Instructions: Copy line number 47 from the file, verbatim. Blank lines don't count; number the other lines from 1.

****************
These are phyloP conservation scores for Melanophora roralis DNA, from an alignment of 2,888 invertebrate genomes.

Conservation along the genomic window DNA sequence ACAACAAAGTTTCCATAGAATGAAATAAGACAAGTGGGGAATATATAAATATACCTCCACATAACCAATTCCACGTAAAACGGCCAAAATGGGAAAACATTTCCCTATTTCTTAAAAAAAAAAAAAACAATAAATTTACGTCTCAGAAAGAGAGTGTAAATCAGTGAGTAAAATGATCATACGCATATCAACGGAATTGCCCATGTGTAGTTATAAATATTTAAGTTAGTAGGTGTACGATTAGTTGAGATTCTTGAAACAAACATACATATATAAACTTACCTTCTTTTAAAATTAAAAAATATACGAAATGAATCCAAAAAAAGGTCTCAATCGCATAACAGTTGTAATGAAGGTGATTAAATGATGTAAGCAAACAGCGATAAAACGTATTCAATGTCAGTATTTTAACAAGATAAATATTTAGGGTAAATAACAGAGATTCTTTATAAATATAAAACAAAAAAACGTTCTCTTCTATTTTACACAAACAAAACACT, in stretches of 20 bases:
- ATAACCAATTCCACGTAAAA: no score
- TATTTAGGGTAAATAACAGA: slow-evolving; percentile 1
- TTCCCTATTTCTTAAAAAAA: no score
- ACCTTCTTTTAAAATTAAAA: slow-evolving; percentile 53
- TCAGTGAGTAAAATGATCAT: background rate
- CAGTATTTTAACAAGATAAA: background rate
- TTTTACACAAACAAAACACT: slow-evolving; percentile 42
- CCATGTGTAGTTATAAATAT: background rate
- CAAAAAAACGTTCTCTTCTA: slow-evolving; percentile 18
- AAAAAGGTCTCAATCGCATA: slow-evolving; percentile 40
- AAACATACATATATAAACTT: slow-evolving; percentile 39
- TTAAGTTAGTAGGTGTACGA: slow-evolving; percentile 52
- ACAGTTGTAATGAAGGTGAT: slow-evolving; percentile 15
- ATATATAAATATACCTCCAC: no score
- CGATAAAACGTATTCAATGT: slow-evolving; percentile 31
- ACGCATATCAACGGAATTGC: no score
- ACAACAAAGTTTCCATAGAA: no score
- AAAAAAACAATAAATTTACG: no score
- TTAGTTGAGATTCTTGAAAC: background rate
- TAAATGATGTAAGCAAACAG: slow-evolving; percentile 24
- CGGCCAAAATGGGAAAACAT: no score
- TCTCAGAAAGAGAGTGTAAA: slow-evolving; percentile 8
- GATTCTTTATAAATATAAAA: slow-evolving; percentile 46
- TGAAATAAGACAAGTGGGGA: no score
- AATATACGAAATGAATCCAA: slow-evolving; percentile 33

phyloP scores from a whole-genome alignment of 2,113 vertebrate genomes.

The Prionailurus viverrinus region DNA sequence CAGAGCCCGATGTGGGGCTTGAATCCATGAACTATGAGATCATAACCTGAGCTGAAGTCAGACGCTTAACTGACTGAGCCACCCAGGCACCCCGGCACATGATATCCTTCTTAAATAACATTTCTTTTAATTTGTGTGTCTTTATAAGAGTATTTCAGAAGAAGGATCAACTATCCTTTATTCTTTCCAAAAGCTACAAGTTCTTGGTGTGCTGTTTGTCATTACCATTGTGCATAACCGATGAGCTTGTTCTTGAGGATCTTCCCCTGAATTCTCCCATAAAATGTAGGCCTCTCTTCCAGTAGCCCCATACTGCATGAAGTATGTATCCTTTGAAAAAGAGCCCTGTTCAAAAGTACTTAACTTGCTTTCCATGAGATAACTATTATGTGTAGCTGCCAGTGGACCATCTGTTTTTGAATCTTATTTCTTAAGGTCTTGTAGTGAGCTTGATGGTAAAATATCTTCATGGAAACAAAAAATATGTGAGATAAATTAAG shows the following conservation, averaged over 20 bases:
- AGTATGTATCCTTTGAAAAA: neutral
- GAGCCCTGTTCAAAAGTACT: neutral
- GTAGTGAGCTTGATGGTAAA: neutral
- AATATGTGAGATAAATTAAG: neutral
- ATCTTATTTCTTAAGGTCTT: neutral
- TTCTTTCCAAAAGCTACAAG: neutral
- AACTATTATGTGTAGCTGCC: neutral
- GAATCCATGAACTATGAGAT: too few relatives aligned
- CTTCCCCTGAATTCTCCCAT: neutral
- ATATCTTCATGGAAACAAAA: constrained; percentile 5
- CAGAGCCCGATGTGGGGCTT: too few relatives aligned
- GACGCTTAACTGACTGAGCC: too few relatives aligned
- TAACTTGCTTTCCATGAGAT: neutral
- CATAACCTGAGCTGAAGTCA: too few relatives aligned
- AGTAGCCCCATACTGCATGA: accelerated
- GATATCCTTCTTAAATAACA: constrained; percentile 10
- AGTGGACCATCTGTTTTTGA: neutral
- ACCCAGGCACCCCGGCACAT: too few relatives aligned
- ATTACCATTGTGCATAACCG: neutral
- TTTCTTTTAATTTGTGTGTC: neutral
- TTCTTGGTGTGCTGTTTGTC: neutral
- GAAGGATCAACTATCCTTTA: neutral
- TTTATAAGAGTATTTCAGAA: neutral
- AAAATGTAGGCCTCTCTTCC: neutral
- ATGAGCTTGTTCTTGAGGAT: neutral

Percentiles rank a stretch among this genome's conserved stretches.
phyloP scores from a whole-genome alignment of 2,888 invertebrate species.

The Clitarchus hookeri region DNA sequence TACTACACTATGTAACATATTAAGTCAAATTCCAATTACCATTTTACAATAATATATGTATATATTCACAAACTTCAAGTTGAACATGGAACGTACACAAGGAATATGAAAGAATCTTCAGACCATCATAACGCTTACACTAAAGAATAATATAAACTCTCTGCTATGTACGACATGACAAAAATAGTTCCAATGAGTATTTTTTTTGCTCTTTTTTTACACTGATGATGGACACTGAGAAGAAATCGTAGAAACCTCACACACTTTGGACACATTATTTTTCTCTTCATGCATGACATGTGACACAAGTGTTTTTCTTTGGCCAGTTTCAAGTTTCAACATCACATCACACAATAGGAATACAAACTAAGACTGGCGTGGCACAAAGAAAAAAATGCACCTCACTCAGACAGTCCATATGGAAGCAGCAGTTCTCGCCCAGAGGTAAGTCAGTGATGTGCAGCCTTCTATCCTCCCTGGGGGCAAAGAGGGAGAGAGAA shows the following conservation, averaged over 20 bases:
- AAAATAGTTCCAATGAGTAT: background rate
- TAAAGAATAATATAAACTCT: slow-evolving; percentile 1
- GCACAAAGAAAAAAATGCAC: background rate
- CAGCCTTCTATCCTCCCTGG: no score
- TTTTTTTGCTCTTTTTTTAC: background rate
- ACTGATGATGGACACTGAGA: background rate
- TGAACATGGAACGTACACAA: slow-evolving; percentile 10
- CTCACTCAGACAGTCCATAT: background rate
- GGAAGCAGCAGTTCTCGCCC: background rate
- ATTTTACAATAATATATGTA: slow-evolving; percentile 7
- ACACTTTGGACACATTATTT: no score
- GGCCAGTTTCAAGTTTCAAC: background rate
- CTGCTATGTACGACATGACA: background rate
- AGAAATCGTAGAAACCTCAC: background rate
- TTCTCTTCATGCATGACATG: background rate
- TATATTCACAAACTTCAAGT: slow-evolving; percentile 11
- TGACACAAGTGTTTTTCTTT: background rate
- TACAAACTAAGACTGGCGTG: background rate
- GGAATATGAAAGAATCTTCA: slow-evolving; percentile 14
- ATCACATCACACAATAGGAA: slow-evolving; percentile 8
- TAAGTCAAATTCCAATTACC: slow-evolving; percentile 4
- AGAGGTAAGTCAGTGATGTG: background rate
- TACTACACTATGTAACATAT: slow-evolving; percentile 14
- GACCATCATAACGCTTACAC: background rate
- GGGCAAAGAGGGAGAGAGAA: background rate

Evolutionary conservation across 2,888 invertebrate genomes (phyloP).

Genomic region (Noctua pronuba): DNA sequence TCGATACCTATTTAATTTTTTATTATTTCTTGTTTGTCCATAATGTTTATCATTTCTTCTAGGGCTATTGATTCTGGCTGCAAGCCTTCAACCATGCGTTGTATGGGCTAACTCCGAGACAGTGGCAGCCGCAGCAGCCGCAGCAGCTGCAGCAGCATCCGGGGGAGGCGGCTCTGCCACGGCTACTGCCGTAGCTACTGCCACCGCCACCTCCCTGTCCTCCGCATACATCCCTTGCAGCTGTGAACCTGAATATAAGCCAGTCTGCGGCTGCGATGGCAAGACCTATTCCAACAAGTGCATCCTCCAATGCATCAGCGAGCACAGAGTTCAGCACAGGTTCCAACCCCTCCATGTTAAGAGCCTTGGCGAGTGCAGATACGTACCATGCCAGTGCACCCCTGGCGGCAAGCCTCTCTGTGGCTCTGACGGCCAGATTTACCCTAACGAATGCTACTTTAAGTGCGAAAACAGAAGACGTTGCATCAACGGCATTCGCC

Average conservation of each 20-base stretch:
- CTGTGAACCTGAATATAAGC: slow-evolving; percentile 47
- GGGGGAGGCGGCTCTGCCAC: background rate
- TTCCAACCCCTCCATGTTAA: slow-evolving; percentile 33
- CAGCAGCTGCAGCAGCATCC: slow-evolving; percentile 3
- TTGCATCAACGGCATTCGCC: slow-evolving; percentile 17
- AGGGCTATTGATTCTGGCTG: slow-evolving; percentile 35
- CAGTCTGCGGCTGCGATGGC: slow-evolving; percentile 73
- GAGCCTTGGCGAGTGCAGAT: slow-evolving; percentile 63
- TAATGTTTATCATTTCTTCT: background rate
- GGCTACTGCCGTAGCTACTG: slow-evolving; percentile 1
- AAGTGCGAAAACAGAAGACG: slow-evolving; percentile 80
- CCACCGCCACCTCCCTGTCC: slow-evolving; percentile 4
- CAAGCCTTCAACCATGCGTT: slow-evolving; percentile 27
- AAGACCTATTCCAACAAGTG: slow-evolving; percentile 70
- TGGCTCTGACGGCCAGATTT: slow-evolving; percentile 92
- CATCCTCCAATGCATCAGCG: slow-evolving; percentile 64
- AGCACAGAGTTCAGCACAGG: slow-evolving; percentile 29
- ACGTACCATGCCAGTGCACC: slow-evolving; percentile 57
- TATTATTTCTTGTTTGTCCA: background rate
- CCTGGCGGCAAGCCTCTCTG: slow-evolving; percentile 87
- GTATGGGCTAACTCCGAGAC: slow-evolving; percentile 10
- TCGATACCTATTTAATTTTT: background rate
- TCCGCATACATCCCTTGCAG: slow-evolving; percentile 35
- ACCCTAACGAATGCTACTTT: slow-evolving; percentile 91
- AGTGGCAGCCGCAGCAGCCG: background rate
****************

- ACCCAGGCACCCCGGCACAT: too few relatives aligned